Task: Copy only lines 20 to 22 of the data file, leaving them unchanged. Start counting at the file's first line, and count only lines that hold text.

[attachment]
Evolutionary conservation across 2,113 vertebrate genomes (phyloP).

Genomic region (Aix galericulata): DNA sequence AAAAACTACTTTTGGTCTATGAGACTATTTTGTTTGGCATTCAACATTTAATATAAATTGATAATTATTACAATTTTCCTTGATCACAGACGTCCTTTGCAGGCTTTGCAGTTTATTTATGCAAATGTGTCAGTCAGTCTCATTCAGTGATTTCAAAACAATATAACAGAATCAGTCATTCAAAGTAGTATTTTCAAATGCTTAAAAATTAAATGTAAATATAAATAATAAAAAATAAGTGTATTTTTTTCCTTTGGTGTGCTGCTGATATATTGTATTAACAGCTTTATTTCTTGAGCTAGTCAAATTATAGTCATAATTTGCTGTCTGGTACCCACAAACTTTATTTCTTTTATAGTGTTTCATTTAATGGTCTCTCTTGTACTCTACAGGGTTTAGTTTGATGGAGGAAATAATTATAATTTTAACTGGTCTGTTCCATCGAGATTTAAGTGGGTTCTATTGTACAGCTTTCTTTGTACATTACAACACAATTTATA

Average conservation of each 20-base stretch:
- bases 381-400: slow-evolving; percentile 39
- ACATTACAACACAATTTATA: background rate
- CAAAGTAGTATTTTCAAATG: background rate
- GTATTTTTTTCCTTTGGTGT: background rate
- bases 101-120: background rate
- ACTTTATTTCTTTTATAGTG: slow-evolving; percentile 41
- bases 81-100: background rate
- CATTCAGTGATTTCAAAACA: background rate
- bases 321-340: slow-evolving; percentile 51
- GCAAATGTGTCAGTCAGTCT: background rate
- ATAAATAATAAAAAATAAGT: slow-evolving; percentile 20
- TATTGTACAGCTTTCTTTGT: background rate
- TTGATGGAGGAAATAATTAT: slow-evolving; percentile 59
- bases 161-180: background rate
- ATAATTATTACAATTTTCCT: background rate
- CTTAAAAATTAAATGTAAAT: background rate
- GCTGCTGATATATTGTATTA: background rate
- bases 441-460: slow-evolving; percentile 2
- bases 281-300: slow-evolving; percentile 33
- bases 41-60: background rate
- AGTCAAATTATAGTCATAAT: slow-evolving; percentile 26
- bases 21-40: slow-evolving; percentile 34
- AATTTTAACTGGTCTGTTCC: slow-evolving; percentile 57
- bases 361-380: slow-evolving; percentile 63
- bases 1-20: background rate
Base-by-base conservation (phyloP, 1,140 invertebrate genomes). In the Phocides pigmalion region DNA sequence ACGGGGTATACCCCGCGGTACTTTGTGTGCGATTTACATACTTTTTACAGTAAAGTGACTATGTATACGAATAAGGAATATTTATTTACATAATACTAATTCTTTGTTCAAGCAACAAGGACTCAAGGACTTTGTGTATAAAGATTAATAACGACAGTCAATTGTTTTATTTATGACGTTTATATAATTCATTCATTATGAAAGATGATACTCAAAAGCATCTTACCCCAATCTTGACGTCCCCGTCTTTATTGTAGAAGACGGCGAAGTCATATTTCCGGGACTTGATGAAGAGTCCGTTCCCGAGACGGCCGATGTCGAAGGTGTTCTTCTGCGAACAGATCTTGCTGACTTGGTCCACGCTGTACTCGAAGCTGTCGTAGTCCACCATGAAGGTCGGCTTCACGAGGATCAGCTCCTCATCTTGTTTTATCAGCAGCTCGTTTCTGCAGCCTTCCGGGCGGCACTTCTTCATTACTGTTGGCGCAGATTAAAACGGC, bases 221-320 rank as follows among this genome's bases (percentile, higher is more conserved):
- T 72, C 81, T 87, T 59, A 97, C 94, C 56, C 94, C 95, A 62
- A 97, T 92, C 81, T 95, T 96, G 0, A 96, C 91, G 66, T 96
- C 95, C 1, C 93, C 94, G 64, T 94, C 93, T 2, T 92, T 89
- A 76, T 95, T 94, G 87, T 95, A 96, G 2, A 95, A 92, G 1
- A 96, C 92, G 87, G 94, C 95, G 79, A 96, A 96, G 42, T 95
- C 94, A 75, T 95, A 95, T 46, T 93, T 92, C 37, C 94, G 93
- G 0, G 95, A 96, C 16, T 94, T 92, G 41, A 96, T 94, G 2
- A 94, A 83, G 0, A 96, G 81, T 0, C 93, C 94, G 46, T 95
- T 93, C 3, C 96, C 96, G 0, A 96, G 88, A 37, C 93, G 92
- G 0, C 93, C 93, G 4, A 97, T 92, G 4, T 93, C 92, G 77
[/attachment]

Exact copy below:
- GCTGCTGATATATTGTATTA: background rate
- bases 441-460: slow-evolving; percentile 2
- bases 281-300: slow-evolving; percentile 33